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2 questions: myeloma cell lines and mice MABs


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#1 Chelo

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Posted 21 November 2010 - 12:34 PM

Dear all,

I wanted to post a couple of unrelated questions. I hope someone with more experience can answer them.
1) Is there any advantage/disadvantage in using either NSO or NS-1 myeloma cells for making hybridomas? I have read that NS-1 cells actually produce a non-secreted version of a antibody light chain. However, many labs seem to be using NS-1 for fusion. Are these cells really harmless for monoclonal antibodies? A second issue associated with this one, some companies offer myelomas that can grow in serum-free medium. Is there any disadvantage in choosing this kind of cells (for instance, are the Ab yields lower?)?

2) I have heard that it is possible to develop a mouse monoclonal antibody against a mouse protein. How is that possible? The protein should be recognized as a self-antigen and consequently, no immune response should develop, right? Is it still possible to do so with peptides?

I will appreciate your help a lot!

#2 BioMiha

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Posted 21 November 2010 - 09:45 PM

Hi there,

I am not exactly sure what the difference between NS0 and NS1 is, but we use NS1 and it works perfectly. It produces a truncated heavy chain mRNA, which is not translated, so the hybridomas secrete only one type of heavy chain. The only problem arises if you want to sequence the coding mRNA, in which case you have two. You can grow any hybridomas in serum free medium. The advantage is that you don't have bovine (or other type of serum) derived antibodies. Although the hybridomas tend to multiply a bit slower and stick together to provide each other growth factors.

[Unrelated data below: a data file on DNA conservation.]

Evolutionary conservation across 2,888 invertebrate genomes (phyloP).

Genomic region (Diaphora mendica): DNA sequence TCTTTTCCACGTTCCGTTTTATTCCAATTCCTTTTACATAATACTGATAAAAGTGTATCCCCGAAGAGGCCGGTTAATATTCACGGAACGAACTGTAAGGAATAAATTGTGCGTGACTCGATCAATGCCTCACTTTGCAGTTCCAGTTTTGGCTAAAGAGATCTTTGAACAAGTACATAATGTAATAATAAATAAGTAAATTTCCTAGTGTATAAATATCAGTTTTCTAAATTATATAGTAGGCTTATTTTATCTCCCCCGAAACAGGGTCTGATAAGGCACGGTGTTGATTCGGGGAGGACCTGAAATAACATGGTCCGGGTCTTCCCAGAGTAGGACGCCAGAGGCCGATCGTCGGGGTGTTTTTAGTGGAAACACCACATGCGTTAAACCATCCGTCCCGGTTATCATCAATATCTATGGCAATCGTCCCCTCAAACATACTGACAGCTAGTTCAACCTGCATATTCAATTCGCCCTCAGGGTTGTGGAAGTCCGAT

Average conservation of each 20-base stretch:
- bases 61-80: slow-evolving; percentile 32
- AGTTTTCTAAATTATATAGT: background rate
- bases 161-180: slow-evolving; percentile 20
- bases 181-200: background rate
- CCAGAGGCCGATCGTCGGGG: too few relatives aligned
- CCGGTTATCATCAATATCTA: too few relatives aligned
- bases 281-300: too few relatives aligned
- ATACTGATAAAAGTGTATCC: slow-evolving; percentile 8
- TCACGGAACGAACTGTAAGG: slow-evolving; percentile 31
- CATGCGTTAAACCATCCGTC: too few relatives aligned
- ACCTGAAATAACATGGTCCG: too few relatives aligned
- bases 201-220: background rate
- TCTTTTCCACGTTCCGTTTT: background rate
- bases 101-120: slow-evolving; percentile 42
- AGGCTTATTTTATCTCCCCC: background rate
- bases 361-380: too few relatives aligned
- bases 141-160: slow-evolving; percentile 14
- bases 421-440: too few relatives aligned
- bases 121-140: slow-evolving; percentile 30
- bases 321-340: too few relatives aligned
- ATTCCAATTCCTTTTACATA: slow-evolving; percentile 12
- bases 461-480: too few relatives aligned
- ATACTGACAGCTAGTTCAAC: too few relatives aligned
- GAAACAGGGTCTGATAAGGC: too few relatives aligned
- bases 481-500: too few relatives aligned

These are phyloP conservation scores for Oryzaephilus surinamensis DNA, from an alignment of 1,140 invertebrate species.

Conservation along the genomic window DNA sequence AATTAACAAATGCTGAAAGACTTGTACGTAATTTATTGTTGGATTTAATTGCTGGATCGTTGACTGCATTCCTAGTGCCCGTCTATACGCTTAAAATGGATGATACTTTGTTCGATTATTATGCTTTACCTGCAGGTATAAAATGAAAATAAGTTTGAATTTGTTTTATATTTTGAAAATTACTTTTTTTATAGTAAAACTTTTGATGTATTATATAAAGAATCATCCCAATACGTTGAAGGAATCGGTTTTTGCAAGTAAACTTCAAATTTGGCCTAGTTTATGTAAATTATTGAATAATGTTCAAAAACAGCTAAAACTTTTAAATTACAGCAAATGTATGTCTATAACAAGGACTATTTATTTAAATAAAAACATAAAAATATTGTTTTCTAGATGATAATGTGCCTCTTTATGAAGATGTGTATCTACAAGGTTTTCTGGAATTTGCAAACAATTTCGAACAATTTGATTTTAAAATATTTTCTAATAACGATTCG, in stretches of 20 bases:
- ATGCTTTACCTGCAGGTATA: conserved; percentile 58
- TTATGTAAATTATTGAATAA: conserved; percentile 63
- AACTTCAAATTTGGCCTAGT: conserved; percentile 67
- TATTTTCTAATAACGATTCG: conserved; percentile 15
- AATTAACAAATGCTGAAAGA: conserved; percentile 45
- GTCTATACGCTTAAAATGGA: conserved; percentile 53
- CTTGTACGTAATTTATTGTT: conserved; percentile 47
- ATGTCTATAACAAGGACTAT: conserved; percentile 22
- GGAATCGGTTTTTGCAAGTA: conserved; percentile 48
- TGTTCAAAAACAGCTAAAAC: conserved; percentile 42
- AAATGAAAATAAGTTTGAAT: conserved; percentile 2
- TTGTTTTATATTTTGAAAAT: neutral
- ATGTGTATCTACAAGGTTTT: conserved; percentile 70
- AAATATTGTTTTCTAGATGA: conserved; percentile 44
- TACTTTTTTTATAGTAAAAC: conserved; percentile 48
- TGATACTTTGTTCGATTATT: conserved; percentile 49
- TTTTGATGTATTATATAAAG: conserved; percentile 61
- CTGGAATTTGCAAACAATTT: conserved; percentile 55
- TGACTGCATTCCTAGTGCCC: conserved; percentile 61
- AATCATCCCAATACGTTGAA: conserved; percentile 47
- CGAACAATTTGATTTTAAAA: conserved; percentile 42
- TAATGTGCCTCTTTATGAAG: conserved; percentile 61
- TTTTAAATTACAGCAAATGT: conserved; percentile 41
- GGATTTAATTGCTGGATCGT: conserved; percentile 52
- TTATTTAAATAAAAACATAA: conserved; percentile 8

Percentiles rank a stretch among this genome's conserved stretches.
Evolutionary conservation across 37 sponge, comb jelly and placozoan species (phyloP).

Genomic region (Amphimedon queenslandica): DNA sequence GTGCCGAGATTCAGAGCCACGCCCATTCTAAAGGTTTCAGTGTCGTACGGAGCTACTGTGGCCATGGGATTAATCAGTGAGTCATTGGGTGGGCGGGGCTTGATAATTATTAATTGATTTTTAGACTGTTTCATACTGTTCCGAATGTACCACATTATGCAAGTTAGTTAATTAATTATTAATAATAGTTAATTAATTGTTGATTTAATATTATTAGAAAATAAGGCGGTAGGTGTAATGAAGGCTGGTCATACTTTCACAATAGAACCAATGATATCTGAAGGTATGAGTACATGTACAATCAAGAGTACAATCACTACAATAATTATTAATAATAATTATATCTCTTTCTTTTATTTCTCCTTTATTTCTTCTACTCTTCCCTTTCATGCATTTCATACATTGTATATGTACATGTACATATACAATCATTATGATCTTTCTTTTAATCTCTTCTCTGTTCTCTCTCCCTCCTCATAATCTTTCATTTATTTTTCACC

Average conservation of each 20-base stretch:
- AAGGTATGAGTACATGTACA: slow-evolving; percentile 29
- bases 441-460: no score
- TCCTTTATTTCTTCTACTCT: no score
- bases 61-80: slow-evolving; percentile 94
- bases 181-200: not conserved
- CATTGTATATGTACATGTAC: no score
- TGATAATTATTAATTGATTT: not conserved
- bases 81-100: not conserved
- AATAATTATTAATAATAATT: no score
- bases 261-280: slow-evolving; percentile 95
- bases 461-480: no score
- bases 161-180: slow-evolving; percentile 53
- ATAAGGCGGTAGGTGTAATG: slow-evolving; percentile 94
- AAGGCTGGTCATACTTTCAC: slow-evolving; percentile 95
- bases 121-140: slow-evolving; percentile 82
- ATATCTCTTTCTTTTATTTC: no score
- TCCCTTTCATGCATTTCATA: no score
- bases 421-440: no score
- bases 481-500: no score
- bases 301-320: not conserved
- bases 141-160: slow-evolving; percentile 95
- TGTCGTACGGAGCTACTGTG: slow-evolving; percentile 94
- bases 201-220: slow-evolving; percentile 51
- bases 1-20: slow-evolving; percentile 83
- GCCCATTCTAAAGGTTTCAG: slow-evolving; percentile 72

Yes, you can immunize mice with a mouse protein and get antibodies. The reason for this is that self vs. non-self recognition is not 100% selective and depends on the context in which the protein is presented to the immune system. Although we have done a lot of immunizations using peptides I myself am not a fan of that, because the peptide never assumes the right conformation as is found in the native protein. I much prefer immunizing with whole proteins.

#3 Chelo

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Posted 24 November 2010 - 09:47 AM

Hi there,

I am not exactly sure what the difference between NS0 and NS1 is, but we use NS1 and it works perfectly. It produces a truncated heavy chain mRNA, which is not translated, so the hybridomas secrete only one type of heavy chain. The only problem arises if you want to sequence the coding mRNA, in which case you have two. You can grow any hybridomas in serum free medium. The advantage is that you don't have bovine (or other type of serum) derived antibodies. Although the hybridomas tend to multiply a bit slower and stick together to provide each other growth factors.